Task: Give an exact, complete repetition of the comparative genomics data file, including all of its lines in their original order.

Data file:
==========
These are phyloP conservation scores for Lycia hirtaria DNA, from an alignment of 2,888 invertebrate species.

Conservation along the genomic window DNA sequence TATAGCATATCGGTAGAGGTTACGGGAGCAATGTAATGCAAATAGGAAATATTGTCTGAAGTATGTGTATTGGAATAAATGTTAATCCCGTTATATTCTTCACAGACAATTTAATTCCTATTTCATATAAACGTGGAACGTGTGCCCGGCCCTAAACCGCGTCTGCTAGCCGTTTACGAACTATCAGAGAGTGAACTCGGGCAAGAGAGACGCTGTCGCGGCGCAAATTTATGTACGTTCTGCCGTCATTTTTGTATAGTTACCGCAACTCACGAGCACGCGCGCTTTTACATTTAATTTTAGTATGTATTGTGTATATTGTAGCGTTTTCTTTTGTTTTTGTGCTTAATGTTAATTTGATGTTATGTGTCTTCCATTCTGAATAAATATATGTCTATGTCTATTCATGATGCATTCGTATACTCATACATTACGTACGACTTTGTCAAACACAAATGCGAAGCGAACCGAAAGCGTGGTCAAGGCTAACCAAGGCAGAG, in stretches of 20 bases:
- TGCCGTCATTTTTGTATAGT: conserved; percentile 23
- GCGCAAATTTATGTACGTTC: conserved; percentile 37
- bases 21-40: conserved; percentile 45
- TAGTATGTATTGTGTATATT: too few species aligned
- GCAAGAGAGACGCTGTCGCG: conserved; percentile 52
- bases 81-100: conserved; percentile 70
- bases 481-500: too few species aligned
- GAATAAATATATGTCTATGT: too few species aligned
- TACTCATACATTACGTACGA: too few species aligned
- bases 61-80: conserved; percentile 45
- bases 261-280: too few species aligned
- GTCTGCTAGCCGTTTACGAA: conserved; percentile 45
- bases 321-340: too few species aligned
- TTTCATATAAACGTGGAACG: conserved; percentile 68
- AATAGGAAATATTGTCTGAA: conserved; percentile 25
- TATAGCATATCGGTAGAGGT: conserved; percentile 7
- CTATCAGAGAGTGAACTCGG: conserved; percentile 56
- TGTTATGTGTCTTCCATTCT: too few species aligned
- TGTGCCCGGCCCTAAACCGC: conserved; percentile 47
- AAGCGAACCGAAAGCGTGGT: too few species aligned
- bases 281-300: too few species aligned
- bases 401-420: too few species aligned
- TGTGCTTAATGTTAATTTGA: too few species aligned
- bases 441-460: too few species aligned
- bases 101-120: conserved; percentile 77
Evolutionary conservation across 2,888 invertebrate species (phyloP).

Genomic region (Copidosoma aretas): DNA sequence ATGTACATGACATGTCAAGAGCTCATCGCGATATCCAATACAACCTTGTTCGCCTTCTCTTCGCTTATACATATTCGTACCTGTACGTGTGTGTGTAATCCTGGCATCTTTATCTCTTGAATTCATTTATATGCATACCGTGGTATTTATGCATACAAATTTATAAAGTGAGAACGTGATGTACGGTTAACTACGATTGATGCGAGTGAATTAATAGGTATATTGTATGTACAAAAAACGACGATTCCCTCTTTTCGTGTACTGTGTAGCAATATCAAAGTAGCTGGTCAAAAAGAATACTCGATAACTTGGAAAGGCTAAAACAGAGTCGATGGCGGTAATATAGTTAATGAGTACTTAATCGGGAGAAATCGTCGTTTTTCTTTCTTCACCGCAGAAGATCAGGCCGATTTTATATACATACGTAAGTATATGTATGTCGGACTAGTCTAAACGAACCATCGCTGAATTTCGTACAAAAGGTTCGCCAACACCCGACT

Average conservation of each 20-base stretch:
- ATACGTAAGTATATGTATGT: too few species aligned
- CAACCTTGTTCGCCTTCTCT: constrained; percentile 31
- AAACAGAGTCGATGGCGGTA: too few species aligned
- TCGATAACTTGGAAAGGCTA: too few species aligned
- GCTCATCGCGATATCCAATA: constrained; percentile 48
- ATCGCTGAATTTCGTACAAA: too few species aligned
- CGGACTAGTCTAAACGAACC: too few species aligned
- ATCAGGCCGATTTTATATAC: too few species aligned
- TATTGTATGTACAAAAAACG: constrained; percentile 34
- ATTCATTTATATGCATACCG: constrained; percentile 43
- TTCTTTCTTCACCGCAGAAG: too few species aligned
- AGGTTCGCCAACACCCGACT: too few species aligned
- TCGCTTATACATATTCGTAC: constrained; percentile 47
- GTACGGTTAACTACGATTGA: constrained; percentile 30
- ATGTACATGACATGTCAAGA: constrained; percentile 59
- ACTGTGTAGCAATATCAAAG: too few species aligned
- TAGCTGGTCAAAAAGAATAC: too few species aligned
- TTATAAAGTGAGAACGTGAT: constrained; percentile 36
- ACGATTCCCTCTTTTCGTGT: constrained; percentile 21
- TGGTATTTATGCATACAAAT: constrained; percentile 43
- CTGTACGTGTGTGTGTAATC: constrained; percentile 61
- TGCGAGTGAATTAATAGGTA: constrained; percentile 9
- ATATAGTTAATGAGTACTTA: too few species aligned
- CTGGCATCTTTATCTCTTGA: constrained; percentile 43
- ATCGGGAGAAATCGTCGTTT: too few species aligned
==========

These are phyloP conservation scores for Lycia hirtaria DNA, from an alignment of 2,888 invertebrate species.

Conservation along the genomic window DNA sequence TATAGCATATCGGTAGAGGTTACGGGAGCAATGTAATGCAAATAGGAAATATTGTCTGAAGTATGTGTATTGGAATAAATGTTAATCCCGTTATATTCTTCACAGACAATTTAATTCCTATTTCATATAAACGTGGAACGTGTGCCCGGCCCTAAACCGCGTCTGCTAGCCGTTTACGAACTATCAGAGAGTGAACTCGGGCAAGAGAGACGCTGTCGCGGCGCAAATTTATGTACGTTCTGCCGTCATTTTTGTATAGTTACCGCAACTCACGAGCACGCGCGCTTTTACATTTAATTTTAGTATGTATTGTGTATATTGTAGCGTTTTCTTTTGTTTTTGTGCTTAATGTTAATTTGATGTTATGTGTCTTCCATTCTGAATAAATATATGTCTATGTCTATTCATGATGCATTCGTATACTCATACATTACGTACGACTTTGTCAAACACAAATGCGAAGCGAACCGAAAGCGTGGTCAAGGCTAACCAAGGCAGAG, in stretches of 20 bases:
- TGCCGTCATTTTTGTATAGT: conserved; percentile 23
- GCGCAAATTTATGTACGTTC: conserved; percentile 37
- bases 21-40: conserved; percentile 45
- TAGTATGTATTGTGTATATT: too few species aligned
- GCAAGAGAGACGCTGTCGCG: conserved; percentile 52
- bases 81-100: conserved; percentile 70
- bases 481-500: too few species aligned
- GAATAAATATATGTCTATGT: too few species aligned
- TACTCATACATTACGTACGA: too few species aligned
- bases 61-80: conserved; percentile 45
- bases 261-280: too few species aligned
- GTCTGCTAGCCGTTTACGAA: conserved; percentile 45
- bases 321-340: too few species aligned
- TTTCATATAAACGTGGAACG: conserved; percentile 68
- AATAGGAAATATTGTCTGAA: conserved; percentile 25
- TATAGCATATCGGTAGAGGT: conserved; percentile 7
- CTATCAGAGAGTGAACTCGG: conserved; percentile 56
- TGTTATGTGTCTTCCATTCT: too few species aligned
- TGTGCCCGGCCCTAAACCGC: conserved; percentile 47
- AAGCGAACCGAAAGCGTGGT: too few species aligned
- bases 281-300: too few species aligned
- bases 401-420: too few species aligned
- TGTGCTTAATGTTAATTTGA: too few species aligned
- bases 441-460: too few species aligned
- bases 101-120: conserved; percentile 77
Evolutionary conservation across 2,888 invertebrate species (phyloP).

Genomic region (Copidosoma aretas): DNA sequence ATGTACATGACATGTCAAGAGCTCATCGCGATATCCAATACAACCTTGTTCGCCTTCTCTTCGCTTATACATATTCGTACCTGTACGTGTGTGTGTAATCCTGGCATCTTTATCTCTTGAATTCATTTATATGCATACCGTGGTATTTATGCATACAAATTTATAAAGTGAGAACGTGATGTACGGTTAACTACGATTGATGCGAGTGAATTAATAGGTATATTGTATGTACAAAAAACGACGATTCCCTCTTTTCGTGTACTGTGTAGCAATATCAAAGTAGCTGGTCAAAAAGAATACTCGATAACTTGGAAAGGCTAAAACAGAGTCGATGGCGGTAATATAGTTAATGAGTACTTAATCGGGAGAAATCGTCGTTTTTCTTTCTTCACCGCAGAAGATCAGGCCGATTTTATATACATACGTAAGTATATGTATGTCGGACTAGTCTAAACGAACCATCGCTGAATTTCGTACAAAAGGTTCGCCAACACCCGACT

Average conservation of each 20-base stretch:
- ATACGTAAGTATATGTATGT: too few species aligned
- CAACCTTGTTCGCCTTCTCT: constrained; percentile 31
- AAACAGAGTCGATGGCGGTA: too few species aligned
- TCGATAACTTGGAAAGGCTA: too few species aligned
- GCTCATCGCGATATCCAATA: constrained; percentile 48
- ATCGCTGAATTTCGTACAAA: too few species aligned
- CGGACTAGTCTAAACGAACC: too few species aligned
- ATCAGGCCGATTTTATATAC: too few species aligned
- TATTGTATGTACAAAAAACG: constrained; percentile 34
- ATTCATTTATATGCATACCG: constrained; percentile 43
- TTCTTTCTTCACCGCAGAAG: too few species aligned
- AGGTTCGCCAACACCCGACT: too few species aligned
- TCGCTTATACATATTCGTAC: constrained; percentile 47
- GTACGGTTAACTACGATTGA: constrained; percentile 30
- ATGTACATGACATGTCAAGA: constrained; percentile 59
- ACTGTGTAGCAATATCAAAG: too few species aligned
- TAGCTGGTCAAAAAGAATAC: too few species aligned
- TTATAAAGTGAGAACGTGAT: constrained; percentile 36
- ACGATTCCCTCTTTTCGTGT: constrained; percentile 21
- TGGTATTTATGCATACAAAT: constrained; percentile 43
- CTGTACGTGTGTGTGTAATC: constrained; percentile 61
- TGCGAGTGAATTAATAGGTA: constrained; percentile 9
- ATATAGTTAATGAGTACTTA: too few species aligned
- CTGGCATCTTTATCTCTTGA: constrained; percentile 43
- ATCGGGAGAAATCGTCGTTT: too few species aligned